The London-born photographer and filmmaker has built a reputation in the fashion industry for his candid, sun-soaked photography. In fact, he is the only person to be commissioned by Phoebe Philo to shoot a Celine campaign (Resort 2015) other than Juergen Teller . Lebon’s, evocative portraits often focus on perceived imperfections, ruminating on the question of what is beauty.
In late 2014, Lebon collaborated with i-D’s senior fashion editor Julia Sarr Jamois on the street-cast nude shoot ‘Nothing Is Beautiful’. He has also shot campaigns and editorials for a broad spectrum of major brands including Louis Vuitton , Loewe, Supreme and Nike. Lebon’s first campaign was for Calvin Klein Jeans Autumn/Winter 2013, from which he went on to shoot for Nike and Dominic Jones’ Spring/Summer 2014 campaigns.
Lebon began taking photographs of his friends as a teenager, going on to shoot his first documentary at the age of 18; a surfing film made in Indonesia that aired on MTV. He recently premiered his latest documentary, "Reely and Truly" at London’s Institute for Contemporary Art. The short film featured interviews, clips, head shots and photography of some of the world's most foremost photographers, including Mario Sorrenti , Juergen Teller and Ari Marcopoulos.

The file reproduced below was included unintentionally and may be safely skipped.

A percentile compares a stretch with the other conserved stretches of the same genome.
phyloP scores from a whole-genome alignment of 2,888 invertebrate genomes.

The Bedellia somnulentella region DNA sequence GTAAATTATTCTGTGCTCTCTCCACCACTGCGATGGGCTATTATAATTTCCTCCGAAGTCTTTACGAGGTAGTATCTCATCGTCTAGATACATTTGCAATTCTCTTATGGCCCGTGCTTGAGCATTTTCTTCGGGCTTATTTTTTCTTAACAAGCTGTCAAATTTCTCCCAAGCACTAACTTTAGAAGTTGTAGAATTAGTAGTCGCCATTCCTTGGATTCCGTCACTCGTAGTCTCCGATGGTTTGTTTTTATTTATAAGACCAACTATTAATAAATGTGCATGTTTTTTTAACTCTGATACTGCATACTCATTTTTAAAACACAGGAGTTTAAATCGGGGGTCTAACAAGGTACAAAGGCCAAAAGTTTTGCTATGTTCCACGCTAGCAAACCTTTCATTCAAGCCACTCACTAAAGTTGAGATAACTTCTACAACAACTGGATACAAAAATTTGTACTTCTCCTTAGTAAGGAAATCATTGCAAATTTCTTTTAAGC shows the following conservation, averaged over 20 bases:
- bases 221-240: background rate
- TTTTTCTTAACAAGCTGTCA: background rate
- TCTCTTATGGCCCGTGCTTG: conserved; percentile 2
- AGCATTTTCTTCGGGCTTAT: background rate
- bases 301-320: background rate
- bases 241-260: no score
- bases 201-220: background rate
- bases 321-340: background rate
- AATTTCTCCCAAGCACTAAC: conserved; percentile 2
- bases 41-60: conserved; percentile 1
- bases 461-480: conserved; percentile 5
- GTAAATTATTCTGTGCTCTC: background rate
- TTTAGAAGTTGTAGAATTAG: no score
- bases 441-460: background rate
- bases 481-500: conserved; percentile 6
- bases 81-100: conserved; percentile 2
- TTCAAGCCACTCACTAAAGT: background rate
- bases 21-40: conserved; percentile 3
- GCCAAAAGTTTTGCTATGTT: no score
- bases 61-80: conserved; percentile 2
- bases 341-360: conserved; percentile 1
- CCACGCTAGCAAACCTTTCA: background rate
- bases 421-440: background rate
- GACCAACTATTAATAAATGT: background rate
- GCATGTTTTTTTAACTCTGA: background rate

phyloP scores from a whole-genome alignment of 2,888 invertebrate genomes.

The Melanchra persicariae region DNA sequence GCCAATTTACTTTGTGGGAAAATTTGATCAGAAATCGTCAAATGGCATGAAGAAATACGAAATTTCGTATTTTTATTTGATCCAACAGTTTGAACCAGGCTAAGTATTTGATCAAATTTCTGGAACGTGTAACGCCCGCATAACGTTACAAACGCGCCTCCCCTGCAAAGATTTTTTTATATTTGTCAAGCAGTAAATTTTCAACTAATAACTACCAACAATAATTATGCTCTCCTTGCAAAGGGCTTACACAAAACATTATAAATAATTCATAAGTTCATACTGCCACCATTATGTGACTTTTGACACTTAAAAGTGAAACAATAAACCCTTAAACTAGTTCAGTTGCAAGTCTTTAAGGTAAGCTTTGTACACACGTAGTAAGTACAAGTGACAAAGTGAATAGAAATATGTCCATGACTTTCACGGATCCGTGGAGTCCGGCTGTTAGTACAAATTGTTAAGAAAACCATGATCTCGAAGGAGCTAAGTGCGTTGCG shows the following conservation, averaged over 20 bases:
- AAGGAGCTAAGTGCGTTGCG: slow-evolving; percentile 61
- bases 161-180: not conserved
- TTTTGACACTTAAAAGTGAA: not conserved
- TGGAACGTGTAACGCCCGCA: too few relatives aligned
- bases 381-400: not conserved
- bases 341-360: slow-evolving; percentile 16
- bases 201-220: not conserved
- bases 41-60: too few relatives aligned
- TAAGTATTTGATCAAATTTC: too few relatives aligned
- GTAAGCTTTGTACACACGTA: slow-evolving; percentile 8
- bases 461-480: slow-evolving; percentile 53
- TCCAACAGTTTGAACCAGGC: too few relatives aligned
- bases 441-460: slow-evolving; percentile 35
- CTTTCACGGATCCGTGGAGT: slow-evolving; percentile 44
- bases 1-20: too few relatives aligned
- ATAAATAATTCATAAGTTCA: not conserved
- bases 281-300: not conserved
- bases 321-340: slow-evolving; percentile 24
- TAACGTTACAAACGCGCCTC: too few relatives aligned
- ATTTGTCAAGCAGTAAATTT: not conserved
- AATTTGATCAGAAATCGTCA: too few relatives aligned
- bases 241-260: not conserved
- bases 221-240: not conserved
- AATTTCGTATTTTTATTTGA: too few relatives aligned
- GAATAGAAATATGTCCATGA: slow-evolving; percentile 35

A self-confessed camera enthusiast and addict, the photographer shoots using a range of film cameras from a large format 10 x 8 plate camera to a grainy half frame. His hazy, half-lit style was discovered by accident when his film got exposed to daylight. Lebon has since adopted this style as his signature, manipulating the processing of his images to replicate the effect.
Lebon self-published a book entitled "Nothing Lasts Forever," and is currently working on a print-project with Baron magazine. His love for photography and obsession with photographers led him to set up his own photography organisation, "DoBeDo," a site that promotes news, events and the work of a select group of contributors and provides photographers with an online forum for sharing work and techniques.